The appeal procedure enjoined upon the beneficiary of a member against whom an adverse decision had been made by the local council (lodge) was to forward the appropriate paper to the State Council secretary whereupon an examiner would be appointed to take testimony. The testimony would be laid before the appeal committee of the State Council which would hold a session at which the appellant might appear in person or by counsel. If the decision of the committee should be adverse to the appellant, a further appeal would lie to the State Council itself. When the by-laws of an order require that the appeals within the society must be exhausted before redress may be sought in the civil courts, that procedure, unless there is sound countervailing reason, must be followed, Smith v. Ocean Castle, 59 N.J.L. 198; Mogelever v. Newark Newspaper Guild, 124 N.J. Eq. 60, and the principle applies, not only to a member of the organization, but also to a beneficiary whose rights arise solely out of the contract between the member and the order, Purcaro v. Grand Lodge, &c ., Sons of Italy, 107 N.J.L. 82.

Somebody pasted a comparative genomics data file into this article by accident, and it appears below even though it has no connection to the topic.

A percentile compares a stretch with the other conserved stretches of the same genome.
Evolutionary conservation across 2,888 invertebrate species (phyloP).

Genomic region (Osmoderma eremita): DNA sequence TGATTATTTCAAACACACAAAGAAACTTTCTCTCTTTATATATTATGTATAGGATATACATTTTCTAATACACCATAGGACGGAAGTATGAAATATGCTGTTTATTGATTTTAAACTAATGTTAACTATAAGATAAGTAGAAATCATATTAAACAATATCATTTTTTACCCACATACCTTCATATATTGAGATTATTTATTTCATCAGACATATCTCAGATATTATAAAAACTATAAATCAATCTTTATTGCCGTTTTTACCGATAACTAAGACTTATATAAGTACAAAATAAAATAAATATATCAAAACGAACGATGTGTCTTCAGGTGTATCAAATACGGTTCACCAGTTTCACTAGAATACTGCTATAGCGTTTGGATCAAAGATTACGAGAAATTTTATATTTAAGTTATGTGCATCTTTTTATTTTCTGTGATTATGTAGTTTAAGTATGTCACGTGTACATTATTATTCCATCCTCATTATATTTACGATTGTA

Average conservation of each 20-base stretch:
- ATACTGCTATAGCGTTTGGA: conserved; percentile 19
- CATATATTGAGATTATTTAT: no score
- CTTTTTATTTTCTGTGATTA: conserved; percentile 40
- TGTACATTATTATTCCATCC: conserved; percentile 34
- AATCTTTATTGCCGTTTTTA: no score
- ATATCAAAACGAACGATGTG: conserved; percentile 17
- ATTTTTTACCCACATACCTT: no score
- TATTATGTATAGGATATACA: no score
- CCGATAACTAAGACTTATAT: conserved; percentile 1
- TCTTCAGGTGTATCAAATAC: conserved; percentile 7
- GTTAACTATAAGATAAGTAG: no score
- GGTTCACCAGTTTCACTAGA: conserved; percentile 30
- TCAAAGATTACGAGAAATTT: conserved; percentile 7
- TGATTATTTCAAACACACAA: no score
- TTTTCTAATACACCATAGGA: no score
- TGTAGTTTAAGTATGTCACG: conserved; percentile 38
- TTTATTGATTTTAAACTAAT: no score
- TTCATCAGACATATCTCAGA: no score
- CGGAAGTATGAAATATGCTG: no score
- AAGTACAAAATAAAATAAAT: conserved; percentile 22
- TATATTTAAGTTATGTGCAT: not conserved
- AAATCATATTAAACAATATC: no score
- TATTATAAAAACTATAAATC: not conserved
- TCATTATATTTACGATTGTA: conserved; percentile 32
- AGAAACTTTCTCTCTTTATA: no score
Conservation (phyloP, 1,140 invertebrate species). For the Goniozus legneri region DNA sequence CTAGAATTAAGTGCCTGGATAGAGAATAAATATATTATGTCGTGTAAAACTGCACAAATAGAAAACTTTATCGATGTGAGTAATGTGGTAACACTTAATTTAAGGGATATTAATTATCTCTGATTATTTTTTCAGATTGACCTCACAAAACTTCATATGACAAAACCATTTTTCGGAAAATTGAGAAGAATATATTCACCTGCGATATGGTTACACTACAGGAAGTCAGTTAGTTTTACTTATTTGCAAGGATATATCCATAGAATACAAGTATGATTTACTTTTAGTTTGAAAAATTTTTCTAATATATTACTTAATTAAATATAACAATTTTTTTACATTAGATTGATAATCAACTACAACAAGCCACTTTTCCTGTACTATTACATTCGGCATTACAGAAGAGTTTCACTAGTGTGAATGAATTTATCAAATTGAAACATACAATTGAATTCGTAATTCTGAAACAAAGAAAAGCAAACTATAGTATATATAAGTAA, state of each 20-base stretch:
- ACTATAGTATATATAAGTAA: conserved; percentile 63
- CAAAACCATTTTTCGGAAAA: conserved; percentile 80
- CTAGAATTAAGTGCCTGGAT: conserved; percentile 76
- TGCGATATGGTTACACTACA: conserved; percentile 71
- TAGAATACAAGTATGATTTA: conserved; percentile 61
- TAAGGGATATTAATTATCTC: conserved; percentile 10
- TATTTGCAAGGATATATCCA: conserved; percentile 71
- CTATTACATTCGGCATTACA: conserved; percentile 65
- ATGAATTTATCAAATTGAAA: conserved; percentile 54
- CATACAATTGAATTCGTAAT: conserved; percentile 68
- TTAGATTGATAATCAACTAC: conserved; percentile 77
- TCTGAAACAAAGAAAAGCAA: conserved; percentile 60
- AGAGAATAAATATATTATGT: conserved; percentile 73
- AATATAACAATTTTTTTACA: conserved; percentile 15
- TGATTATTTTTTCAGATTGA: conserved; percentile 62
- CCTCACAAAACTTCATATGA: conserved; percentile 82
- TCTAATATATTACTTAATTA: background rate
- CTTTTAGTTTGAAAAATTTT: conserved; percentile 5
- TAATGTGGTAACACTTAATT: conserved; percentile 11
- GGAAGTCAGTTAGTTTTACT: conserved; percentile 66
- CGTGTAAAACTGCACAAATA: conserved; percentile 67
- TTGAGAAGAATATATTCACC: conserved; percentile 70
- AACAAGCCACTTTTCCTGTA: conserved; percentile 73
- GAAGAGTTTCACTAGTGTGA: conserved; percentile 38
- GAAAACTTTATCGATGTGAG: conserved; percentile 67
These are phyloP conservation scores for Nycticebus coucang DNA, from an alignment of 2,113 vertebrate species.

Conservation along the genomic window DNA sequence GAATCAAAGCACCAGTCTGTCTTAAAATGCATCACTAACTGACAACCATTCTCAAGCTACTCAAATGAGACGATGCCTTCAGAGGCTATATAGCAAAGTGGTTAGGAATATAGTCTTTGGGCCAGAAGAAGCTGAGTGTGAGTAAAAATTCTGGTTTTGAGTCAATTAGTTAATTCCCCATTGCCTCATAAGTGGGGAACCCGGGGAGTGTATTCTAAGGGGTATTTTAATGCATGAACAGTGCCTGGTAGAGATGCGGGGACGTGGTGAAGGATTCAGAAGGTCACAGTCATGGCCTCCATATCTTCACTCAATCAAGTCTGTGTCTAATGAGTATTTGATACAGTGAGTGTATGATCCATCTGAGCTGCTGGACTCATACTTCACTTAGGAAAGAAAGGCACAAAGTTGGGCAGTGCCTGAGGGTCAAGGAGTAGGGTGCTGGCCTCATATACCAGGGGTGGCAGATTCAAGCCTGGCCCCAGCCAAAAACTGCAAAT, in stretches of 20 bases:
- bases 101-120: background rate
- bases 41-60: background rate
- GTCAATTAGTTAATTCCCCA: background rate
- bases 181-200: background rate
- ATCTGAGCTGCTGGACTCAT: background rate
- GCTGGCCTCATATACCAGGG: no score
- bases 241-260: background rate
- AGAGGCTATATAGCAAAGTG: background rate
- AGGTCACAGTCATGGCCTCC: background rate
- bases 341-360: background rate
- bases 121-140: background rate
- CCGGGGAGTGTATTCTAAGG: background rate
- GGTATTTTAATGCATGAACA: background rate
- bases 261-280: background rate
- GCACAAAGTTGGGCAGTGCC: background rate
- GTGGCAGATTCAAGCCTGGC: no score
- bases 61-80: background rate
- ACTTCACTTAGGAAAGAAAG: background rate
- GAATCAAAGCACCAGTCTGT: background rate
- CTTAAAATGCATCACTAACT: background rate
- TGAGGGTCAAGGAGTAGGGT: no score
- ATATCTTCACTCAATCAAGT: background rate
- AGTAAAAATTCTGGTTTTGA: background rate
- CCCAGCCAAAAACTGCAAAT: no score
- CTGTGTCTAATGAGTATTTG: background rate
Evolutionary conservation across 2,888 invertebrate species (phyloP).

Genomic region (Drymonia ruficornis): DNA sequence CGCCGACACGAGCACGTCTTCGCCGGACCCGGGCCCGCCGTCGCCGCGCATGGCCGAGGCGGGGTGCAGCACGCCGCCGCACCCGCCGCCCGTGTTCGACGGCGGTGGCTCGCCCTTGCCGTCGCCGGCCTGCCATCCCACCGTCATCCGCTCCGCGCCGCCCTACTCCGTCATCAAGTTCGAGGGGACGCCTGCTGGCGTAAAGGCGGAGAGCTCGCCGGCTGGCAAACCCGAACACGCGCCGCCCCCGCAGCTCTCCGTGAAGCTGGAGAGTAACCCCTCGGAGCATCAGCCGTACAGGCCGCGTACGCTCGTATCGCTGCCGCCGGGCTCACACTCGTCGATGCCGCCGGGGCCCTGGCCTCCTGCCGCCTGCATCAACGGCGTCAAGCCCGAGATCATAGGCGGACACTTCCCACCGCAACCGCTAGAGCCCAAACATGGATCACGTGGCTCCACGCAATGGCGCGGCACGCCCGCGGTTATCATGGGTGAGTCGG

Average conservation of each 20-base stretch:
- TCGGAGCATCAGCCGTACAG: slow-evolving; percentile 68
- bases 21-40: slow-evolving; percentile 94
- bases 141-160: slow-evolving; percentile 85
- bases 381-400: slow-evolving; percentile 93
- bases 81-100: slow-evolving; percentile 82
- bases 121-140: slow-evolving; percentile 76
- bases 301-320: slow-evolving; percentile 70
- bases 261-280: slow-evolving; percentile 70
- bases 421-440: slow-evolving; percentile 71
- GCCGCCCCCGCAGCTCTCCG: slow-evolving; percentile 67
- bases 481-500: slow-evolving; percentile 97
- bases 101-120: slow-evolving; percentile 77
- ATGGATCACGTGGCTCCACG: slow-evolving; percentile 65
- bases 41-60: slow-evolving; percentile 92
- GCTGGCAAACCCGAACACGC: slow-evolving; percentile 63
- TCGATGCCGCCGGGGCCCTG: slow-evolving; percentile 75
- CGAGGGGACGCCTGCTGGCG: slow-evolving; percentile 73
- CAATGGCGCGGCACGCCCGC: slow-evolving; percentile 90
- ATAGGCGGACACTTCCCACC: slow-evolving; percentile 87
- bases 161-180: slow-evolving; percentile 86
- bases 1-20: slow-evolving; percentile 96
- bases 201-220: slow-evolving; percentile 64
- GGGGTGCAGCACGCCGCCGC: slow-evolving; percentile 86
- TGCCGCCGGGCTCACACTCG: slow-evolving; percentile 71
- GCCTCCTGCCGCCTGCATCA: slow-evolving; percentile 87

It has been held that the rule does not apply where the pursuit of such remedies would be futile, delusory or vain. Local No. 373, &c ., v. International, &c ., Ironworkers, 120